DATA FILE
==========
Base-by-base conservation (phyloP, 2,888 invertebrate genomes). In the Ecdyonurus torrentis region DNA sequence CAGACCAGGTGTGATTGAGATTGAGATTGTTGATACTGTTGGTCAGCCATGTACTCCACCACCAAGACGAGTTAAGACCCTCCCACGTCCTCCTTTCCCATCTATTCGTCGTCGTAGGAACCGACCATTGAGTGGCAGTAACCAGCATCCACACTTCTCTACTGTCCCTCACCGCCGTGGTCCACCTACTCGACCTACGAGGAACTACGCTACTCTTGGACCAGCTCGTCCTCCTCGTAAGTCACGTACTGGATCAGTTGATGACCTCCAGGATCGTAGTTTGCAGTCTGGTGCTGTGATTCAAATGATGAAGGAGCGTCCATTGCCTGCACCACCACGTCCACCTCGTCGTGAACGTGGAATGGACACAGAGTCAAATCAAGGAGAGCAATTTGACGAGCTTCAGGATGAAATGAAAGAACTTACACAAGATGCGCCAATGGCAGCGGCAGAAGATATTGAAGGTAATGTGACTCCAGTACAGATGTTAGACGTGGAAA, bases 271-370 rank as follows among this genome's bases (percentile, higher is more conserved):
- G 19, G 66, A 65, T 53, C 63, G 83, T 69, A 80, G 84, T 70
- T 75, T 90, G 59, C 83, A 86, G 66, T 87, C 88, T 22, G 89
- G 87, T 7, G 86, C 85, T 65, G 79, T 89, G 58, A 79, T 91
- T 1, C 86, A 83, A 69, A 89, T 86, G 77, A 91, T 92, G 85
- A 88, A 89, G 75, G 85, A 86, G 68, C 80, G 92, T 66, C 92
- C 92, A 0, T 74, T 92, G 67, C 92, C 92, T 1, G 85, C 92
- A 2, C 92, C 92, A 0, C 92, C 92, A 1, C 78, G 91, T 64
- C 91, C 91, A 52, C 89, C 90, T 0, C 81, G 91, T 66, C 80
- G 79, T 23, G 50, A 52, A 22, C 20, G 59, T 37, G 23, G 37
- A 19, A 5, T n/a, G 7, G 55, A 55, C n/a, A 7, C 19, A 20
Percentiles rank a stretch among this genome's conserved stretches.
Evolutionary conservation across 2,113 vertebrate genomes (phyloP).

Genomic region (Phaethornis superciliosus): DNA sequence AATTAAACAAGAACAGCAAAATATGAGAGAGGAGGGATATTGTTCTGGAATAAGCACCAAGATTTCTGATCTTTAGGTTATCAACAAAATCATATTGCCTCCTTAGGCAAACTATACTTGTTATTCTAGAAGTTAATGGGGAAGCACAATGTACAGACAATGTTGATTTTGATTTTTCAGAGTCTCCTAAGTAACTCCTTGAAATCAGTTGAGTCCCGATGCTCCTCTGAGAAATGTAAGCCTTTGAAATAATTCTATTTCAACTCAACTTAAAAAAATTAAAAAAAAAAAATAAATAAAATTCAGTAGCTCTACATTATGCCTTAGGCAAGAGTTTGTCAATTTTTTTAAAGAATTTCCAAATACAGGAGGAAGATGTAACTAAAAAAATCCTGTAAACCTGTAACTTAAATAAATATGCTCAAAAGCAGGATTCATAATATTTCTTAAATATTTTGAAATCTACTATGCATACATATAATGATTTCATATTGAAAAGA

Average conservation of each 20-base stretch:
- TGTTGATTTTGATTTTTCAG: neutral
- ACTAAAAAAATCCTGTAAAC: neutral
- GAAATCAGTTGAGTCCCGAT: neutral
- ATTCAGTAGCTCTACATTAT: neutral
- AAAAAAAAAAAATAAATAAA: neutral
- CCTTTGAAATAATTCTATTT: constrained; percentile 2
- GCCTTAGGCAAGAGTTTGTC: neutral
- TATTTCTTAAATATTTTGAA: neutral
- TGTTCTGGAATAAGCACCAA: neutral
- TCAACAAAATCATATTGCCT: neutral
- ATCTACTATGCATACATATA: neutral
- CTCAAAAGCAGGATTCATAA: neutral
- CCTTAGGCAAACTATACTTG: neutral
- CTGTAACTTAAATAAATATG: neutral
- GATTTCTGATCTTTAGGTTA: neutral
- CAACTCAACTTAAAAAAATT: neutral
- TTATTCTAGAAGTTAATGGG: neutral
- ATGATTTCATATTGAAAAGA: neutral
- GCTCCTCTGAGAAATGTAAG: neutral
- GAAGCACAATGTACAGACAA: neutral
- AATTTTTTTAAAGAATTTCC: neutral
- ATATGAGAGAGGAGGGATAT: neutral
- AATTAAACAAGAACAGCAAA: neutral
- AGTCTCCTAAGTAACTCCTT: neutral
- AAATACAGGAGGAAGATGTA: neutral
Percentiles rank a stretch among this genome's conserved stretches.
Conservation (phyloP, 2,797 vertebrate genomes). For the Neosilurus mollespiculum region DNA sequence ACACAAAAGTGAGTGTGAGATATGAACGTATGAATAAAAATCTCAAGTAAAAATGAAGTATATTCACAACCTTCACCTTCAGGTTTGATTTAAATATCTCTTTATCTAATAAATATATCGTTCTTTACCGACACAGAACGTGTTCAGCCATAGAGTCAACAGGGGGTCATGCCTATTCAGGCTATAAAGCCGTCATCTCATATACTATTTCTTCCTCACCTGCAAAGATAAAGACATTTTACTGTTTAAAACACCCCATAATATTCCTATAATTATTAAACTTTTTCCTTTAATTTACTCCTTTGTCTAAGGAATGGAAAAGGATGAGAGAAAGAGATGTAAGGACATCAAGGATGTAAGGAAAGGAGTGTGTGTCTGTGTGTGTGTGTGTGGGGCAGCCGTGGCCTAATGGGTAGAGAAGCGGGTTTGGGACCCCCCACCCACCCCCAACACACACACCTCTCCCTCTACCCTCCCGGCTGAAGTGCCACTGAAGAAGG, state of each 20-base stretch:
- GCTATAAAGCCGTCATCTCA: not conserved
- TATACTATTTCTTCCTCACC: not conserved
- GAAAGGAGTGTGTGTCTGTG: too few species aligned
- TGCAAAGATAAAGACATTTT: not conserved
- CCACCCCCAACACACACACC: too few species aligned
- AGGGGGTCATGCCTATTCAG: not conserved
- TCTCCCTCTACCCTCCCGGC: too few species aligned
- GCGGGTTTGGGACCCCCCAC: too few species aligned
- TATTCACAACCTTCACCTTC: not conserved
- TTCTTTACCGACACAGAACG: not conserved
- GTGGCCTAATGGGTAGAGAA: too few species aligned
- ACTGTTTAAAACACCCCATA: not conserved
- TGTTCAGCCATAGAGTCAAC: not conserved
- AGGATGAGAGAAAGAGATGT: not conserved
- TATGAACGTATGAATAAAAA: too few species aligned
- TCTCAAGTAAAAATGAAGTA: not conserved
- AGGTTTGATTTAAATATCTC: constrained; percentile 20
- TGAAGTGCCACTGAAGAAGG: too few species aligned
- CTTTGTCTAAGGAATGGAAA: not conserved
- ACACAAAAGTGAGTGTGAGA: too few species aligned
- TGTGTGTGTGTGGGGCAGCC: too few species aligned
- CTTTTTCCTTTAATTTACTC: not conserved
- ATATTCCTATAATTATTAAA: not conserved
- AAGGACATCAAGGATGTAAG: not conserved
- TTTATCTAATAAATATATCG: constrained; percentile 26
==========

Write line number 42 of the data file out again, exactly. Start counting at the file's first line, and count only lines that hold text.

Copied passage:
Conservation (phyloP, 2,797 vertebrate genomes). For the Neosilurus mollespiculum region DNA sequence ACACAAAAGTGAGTGTGAGATATGAACGTATGAATAAAAATCTCAAGTAAAAATGAAGTATATTCACAACCTTCACCTTCAGGTTTGATTTAAATATCTCTTTATCTAATAAATATATCGTTCTTTACCGACACAGAACGTGTTCAGCCATAGAGTCAACAGGGGGTCATGCCTATTCAGGCTATAAAGCCGTCATCTCATATACTATTTCTTCCTCACCTGCAAAGATAAAGACATTTTACTGTTTAAAACACCCCATAATATTCCTATAATTATTAAACTTTTTCCTTTAATTTACTCCTTTGTCTAAGGAATGGAAAAGGATGAGAGAAAGAGATGTAAGGACATCAAGGATGTAAGGAAAGGAGTGTGTGTCTGTGTGTGTGTGTGTGGGGCAGCCGTGGCCTAATGGGTAGAGAAGCGGGTTTGGGACCCCCCACCCACCCCCAACACACACACCTCTCCCTCTACCCTCCCGGCTGAAGTGCCACTGAAGAAGG, state of each 20-base stretch: